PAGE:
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Volume 56 / Humanities


20th Century Prose Fiction: Central America

RENE PRIETO, Professor of Spanish, Southern Methodist University

WOMEN AUTHORS CONTINUE TO EXCEED themselves in their writing by working beyond the narrow confine of boundaries, by providing new role models for Latin American women, and by reshaping the world according to their ideals. Curiously - albeit, not surprisingly - a handful have come up with plots in which upper- and middle-class women like the authors themselves fall in love with leftist militants and revolutionaries. In Claribel Alegría's Despierta mi bien despierta (item bi 94012564) and Gioconda Belli's La mujer habitada (item bi 94012517) the authors fantasize about women who discover the need to revolt against a sick society. Depiction of social revolution in these stories comes hand in hand with the portrayal of sexual liberation; emancipated female protagonists suggest new roles for Latin American women, exhorting them to engage in reshaping their lives.

As Central American women authors portray them nowadays, the new Latin American heroine is not merely equal to man, but rather, morally and spiritually, she is his superior. The estranged heroine in Belli's Sofía de los presagios (item bi 94012580) is gifted with qualities of intuition and tenderness that empower her as a role model, making her better able to shape her country than the many men under whose direction it has been foundering since independence. These books suggest that when a civilization persists in destroying itself, it becomes essential to shift the focus of power towards such revolutionary women. Is this desire for a shift simply wishful thinking or is it a sense of foreboding? Are such women ready to claim a superiority so many authors attribute to their gender?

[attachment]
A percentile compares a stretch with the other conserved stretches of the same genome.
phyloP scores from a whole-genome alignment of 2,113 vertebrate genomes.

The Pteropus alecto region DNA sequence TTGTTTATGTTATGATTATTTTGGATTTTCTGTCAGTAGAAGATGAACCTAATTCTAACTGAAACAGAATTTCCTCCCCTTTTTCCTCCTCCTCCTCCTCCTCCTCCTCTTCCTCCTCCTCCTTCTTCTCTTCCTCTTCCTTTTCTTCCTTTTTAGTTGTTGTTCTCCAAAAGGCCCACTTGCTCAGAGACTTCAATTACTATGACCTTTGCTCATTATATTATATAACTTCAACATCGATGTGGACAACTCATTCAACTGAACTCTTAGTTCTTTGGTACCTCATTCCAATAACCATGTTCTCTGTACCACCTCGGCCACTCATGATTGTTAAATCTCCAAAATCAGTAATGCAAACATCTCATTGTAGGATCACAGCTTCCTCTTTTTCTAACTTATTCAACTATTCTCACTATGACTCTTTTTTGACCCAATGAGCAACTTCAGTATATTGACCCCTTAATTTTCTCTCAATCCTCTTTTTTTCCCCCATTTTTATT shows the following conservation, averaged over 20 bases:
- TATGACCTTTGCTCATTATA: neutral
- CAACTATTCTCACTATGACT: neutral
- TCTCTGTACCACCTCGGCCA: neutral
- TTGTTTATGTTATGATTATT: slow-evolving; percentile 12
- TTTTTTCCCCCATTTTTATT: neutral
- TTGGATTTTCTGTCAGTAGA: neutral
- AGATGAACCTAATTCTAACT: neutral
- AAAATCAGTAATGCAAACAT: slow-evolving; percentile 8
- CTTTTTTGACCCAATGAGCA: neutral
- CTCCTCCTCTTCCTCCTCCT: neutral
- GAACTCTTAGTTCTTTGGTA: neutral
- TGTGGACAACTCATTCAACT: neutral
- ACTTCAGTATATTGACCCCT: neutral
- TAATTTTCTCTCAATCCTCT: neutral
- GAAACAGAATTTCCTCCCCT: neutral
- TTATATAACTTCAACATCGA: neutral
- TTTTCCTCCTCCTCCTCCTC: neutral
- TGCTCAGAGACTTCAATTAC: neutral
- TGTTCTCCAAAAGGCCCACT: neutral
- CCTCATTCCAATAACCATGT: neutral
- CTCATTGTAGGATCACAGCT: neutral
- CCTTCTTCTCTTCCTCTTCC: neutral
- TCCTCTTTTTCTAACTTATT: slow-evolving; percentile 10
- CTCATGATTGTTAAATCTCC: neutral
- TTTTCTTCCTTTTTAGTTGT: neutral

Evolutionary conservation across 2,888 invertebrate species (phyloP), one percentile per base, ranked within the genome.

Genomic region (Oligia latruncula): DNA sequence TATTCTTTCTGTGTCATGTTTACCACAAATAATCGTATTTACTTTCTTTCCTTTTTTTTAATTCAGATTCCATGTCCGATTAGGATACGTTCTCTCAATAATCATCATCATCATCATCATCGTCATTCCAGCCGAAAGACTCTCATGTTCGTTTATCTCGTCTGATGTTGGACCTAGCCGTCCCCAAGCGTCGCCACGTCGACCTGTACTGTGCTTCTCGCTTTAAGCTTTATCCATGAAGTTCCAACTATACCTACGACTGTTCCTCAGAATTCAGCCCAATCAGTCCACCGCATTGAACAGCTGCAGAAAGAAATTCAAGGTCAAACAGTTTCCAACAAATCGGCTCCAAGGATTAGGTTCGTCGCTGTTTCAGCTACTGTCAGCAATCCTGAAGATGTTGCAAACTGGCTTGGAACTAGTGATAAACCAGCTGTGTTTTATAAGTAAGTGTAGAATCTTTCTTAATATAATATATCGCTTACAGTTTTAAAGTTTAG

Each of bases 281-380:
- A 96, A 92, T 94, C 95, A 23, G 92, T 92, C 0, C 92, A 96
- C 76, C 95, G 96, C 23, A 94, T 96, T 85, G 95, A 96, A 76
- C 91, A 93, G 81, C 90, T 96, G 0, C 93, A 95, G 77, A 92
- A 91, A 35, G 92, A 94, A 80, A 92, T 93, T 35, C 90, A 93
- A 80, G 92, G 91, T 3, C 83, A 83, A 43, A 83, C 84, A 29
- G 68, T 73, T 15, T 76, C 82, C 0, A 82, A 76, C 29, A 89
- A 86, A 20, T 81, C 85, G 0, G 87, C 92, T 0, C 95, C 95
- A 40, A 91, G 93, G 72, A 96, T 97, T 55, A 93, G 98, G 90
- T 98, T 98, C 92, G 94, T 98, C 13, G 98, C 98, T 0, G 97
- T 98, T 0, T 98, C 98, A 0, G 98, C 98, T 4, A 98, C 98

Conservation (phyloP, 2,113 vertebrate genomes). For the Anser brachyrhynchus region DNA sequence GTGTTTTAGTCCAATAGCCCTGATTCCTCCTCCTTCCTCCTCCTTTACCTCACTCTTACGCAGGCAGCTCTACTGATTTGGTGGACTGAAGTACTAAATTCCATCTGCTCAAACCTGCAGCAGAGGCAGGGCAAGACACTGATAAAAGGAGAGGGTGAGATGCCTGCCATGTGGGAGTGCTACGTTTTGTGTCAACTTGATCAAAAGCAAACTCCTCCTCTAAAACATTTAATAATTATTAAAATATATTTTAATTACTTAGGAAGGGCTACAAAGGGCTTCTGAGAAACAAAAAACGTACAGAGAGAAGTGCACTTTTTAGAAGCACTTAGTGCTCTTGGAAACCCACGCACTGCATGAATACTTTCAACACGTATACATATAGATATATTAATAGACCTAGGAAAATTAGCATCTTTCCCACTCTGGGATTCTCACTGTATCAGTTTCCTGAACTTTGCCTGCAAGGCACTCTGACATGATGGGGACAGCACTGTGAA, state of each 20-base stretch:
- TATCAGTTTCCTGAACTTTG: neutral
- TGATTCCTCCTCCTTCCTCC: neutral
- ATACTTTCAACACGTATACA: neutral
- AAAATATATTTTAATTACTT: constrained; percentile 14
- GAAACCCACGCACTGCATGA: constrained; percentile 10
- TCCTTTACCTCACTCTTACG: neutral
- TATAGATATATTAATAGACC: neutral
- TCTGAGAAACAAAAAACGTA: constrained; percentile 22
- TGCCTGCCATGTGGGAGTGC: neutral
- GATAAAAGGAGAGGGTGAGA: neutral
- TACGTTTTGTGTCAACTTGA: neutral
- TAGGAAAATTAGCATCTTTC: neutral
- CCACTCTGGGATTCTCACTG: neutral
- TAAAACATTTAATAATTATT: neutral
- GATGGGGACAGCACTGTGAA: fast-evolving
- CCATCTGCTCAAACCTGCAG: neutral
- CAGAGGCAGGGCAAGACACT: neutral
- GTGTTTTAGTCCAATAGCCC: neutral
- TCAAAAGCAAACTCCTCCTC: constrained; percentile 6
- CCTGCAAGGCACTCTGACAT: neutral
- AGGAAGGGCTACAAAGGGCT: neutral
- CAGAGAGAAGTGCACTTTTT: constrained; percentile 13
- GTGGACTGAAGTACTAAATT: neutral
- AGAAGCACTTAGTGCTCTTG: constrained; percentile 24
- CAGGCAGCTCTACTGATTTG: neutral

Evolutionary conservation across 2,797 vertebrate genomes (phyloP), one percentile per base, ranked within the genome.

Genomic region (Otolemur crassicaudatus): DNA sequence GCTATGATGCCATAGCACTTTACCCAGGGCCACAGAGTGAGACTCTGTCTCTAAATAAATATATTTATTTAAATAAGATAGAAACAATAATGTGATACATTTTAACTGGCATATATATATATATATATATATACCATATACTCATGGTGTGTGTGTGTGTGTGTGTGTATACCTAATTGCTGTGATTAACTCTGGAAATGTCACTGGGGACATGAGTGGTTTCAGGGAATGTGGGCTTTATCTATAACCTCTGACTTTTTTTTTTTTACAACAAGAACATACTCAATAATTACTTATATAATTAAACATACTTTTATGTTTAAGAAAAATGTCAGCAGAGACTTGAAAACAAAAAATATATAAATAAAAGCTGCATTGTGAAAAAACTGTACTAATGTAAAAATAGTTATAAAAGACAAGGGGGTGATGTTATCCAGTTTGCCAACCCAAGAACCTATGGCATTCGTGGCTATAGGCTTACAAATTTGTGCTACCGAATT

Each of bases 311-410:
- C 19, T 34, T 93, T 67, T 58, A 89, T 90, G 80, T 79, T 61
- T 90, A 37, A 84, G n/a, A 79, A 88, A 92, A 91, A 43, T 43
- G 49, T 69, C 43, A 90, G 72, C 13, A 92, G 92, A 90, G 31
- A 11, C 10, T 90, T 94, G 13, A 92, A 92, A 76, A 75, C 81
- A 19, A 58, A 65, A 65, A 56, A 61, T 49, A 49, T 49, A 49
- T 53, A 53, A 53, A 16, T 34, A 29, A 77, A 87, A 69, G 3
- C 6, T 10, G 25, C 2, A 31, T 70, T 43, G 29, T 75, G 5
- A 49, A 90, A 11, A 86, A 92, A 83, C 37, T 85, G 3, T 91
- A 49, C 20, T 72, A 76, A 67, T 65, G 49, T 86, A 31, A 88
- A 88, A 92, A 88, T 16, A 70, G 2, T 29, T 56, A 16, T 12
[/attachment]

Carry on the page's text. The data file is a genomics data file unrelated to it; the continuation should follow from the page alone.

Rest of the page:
Ready or not, the voice of Central American women is stronger than ever. In Costa Rica, where it seems nearly half the regional novels are being published, there is even a new literary monographic series entitled "Narrativa Ellas Cuentan." Edited by Linda Berrón, this series publishes books by and about women such as Relatos de mujeres: antología de narradoras de Costa Rica (item bi 94012582). Other important works written by Costa Rican women include Tierra de espejismos (item bi 94012581), by Julieta Pinto, founder and first director of the Dept. of Literature of the National University, and Responso por el niño Juan Manuel, by the equally prolific Carmen Naranjo (item bi 94012514). Naranjo has long been concerned with the portrayal of identity, but this interest is by no means unique among Central America's fiction writers.

In Los molinos de Dios (item bi 94012528), Alberto Cañas explores the story of a family who made its fortune in the coffee plantations of Costa Rica, and in La otra cara (item bi 94012570), originally written in the Kanjobal language, Gaspar Pedro González questions, from within, the Mayan identity and its relationship to ladino culture. Last but not least, in the story "Sos una Bicha" from Elvira y el arcángel: historias sin cuento 1990 (item bi 94012505), David Escobar Galindo sketches a dialogue with a young prostitute in an attempt to define who she really is and where she comes from. Identity - whether in matters of gender, ethnicity or age - is, without a doubt, the leading preoccupation of most authors writing in Central America today.

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